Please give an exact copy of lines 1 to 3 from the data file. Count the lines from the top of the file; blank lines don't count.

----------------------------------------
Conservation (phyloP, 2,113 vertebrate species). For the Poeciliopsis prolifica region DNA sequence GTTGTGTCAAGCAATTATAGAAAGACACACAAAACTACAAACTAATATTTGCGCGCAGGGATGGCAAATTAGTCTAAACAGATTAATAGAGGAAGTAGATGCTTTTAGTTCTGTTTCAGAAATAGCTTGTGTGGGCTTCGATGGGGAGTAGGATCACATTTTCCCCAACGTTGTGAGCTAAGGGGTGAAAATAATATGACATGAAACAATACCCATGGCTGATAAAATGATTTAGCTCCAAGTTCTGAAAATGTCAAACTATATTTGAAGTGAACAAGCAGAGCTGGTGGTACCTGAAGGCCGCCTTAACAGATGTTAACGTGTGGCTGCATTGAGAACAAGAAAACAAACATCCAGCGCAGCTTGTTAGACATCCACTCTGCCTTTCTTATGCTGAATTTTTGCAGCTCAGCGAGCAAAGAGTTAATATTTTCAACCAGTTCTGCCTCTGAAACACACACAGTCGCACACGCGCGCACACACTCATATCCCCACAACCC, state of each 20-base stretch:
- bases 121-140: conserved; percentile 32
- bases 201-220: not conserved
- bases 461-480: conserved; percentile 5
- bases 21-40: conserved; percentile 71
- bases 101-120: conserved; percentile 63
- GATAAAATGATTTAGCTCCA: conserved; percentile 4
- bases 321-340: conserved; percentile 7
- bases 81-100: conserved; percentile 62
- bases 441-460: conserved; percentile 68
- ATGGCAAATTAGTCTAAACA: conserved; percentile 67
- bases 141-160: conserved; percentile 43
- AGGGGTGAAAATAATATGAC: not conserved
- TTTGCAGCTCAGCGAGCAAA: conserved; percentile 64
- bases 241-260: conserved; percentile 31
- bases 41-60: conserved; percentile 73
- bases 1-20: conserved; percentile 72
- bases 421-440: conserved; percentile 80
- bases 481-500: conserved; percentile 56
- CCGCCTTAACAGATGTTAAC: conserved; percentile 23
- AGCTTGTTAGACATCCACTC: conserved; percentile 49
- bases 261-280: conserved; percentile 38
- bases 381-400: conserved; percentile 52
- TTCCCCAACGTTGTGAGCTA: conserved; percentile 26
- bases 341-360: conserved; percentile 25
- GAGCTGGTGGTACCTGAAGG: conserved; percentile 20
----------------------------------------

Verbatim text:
Conservation (phyloP, 2,113 vertebrate species). For the Poeciliopsis prolifica region DNA sequence GTTGTGTCAAGCAATTATAGAAAGACACACAAAACTACAAACTAATATTTGCGCGCAGGGATGGCAAATTAGTCTAAACAGATTAATAGAGGAAGTAGATGCTTTTAGTTCTGTTTCAGAAATAGCTTGTGTGGGCTTCGATGGGGAGTAGGATCACATTTTCCCCAACGTTGTGAGCTAAGGGGTGAAAATAATATGACATGAAACAATACCCATGGCTGATAAAATGATTTAGCTCCAAGTTCTGAAAATGTCAAACTATATTTGAAGTGAACAAGCAGAGCTGGTGGTACCTGAAGGCCGCCTTAACAGATGTTAACGTGTGGCTGCATTGAGAACAAGAAAACAAACATCCAGCGCAGCTTGTTAGACATCCACTCTGCCTTTCTTATGCTGAATTTTTGCAGCTCAGCGAGCAAAGAGTTAATATTTTCAACCAGTTCTGCCTCTGAAACACACACAGTCGCACACGCGCGCACACACTCATATCCCCACAACCC, state of each 20-base stretch:
- bases 121-140: conserved; percentile 32
- bases 201-220: not conserved